Petite Soif | ★★½ | Wine bar | $-$$ | Beacon Hill | 3309A Beacon Ave. S., Seattle; 206-420-7131;; Tuesday-Friday 4-10 p.m., Saturday noon-10 p.m., Sunday noon-9 p.m.; no reservations


PETITE SOIF lives along the same stretch of Seattle’s Beacon Hill that’s now got a microbrewery (Perihelion, which has already expanded once) and the hot restaurant Homer, which is set to open a second spot along the same strip. In such a scenario in our city right now, could a natural-wine bar be far behind?

Natural wines have been trending across the country, and it’s a good trend. It just means wine made by small-scale producers doing it old-school-style: using naturally occurring yeasts, little to no additives and environmentally friendly practices — as opposed to wineries that use pesticides, chemical fertilizers and any of dozens of different compounds to change color or flavor. Just in the last few years around here, places including L’Oursin, Champagne Diner, Baker’s and Vinnie’s have opened on board.

But the new neighbors on Beacon Hill are old hands at doing this right. Lauren Feldman and Shawn Mead opened their first spot, Vif, in Fremont in 2013 with their hearts in the right place and without making a fuss. They first met working at Seattle’s storied Campagne back in 1999. As wine director there, Mead started stocking natural wines instinctively, way ahead of the curve, just because she liked them best. Feldman was a pastry chef. They became friends, realized their dreams aligned and bided their time. Years later, they started Vif.

Petite Soif isn’t trying to do anything wildly different, anything big. The name is French for “little thirst,” and the DNA of Vif, which means “bright,” is definitely there: the small but airy spot, the friendly feeling, the short-but-interesting menu, the wine presented in an anti-intimidating way. At Petite Soif, shelves and a central table hold lots of bottles. The marble-topped bar seats a dozen, with the tiny open kitchen behind it running on just a small-sized convection oven and one induction burner. The place doubles as a wine shop, with 150-ish carefully chosen bottles sold either to drink here or at a lower to-go price.

Feldman aims to keep Petite Soif’s menu simple and affordable, with pretty much everything under $15. In the department of “Snacks,” she’s selected time-tested, Euro-style, wine-loving ones, like a dish of Italian cerignola olives with crushed fennel or a plate of La Quercia prosciutto. Fans of the meat-frosting that is chicken liver pâté might want to come alone and eat an entire order, for it is exactly gamy enough and phenomenally creamy, served with lacy crostini and the happy innovation of sweet-and-sour pickled golden raisins. The little pile of Maldon salt doesn’t seem necessary, but a few snowflakey grains make life even better.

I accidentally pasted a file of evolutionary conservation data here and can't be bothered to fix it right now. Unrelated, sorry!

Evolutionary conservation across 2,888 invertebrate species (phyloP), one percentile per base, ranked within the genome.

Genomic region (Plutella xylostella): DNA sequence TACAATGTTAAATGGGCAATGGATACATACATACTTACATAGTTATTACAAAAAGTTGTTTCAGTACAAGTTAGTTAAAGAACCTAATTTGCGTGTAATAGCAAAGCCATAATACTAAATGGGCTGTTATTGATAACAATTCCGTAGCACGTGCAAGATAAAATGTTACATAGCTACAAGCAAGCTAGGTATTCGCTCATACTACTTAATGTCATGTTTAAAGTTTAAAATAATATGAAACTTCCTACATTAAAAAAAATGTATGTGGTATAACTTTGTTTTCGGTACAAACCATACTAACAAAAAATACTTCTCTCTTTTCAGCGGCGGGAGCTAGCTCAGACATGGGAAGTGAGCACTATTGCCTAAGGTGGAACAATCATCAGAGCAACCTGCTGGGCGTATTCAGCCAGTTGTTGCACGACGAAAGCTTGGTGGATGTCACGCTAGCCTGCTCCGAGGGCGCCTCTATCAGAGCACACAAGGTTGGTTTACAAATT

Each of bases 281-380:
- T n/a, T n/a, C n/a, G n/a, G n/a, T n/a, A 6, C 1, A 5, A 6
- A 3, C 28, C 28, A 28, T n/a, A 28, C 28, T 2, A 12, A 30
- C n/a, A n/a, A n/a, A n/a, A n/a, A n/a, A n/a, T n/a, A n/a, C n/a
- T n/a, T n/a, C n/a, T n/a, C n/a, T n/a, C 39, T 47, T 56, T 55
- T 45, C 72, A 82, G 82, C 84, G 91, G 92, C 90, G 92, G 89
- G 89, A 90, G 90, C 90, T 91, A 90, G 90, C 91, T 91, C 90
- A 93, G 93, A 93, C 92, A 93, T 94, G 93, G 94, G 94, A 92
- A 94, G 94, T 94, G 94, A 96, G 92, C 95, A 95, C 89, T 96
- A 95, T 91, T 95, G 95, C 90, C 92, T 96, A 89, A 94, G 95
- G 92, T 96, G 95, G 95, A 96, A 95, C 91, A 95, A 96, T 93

A couple of Petite Soif’s salads right now might be in the running for all-time favorites. An antipasti one borrows big pieces of thin-sliced Fra’ Mani salami, Parmigiano-Reggiano, chickpeas and bits of various pickled vegetables from its namesake, then adds croutons and kale chiffonade. The whole is so nicely balanced and so much more than the sum of its parts — why have we been stupidly separating these ingredients from each other for so long? The salad with olive-oil-packed Spanish tuna, superlative local potatoes, red onion and capers in a pool of pale gold Sicilian olive oil with a lemon wedge might be the best and prettiest near-niçoise you’ll ever see. Another gorgeous one, of candy-cane-striped chicories with a sweetish apple-cider vinaigrette to counteract their bitterness, was merely very good, and maybe would’ve liked some nuts.

While salads here let the super-fresh vegetables, high-quality olive oil, various vinegars and even the black pepper shine, the category of “Hot Things” — a couple of rotating main-ish dishes per day — didn’t fare as well. The lone standout: beautifully braised pork shoulder falling apart in a slightly spicy yet fresh and light tomato sauce, served over polenta that softly but eloquently argues for polenta’s comeback. Disappointments: an open-faced croque forestière with its ham and king oyster mushrooms lost under a heavy blanket of Gruyère; a potato, parsnip and celeriac gratin with undercooked potato throughout; and an underseasoned beef hand pie, oversweet from root vegetables, not much saved by its accompanying mustard.

The single “Sweet” selection at Petite Soif changes, too — one evening’s panna cotta with lemon curd was a paragon of the form — but the chocolate chip cookie that everybody loves at Vif is always on offer. It’s almost more chunks of chocolate than not, and given the 70% cacao Theo dark chocolate used here, if you’re going to pair cookies and wine, this is the cookie for that.